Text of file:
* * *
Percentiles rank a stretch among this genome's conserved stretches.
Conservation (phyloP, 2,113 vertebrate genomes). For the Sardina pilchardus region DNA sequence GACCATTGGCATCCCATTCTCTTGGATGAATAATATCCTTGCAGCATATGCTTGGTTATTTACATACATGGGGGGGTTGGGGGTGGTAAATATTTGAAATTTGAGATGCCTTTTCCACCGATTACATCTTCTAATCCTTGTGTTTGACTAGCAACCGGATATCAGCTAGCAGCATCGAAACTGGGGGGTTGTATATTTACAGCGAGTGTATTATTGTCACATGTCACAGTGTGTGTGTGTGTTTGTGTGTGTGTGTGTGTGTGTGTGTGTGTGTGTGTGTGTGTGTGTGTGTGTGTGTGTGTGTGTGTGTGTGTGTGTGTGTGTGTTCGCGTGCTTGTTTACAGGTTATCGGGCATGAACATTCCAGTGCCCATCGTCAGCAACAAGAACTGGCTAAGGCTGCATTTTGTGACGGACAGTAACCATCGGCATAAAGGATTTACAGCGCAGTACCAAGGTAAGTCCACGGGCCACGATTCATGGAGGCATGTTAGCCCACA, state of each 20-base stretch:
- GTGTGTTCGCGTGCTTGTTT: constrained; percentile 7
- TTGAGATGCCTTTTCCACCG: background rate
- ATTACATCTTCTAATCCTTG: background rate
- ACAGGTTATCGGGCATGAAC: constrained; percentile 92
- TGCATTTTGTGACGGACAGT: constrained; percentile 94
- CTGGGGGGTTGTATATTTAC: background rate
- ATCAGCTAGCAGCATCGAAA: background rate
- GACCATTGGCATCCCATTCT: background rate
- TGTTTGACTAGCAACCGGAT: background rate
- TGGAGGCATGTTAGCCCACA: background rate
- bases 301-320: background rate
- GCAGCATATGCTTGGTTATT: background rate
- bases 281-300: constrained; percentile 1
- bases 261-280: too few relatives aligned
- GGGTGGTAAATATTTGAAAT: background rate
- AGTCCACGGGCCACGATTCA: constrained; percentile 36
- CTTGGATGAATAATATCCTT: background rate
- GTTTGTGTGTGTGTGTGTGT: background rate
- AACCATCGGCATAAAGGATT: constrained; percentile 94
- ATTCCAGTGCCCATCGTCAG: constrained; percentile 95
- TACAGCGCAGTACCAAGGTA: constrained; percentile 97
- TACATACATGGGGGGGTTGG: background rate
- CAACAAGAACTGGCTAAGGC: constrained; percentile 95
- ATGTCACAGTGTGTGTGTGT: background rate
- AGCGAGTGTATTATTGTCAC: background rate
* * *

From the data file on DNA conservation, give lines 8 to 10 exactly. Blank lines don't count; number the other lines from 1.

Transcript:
- CTGGGGGGTTGTATATTTAC: background rate
- ATCAGCTAGCAGCATCGAAA: background rate
- GACCATTGGCATCCCATTCT: background rate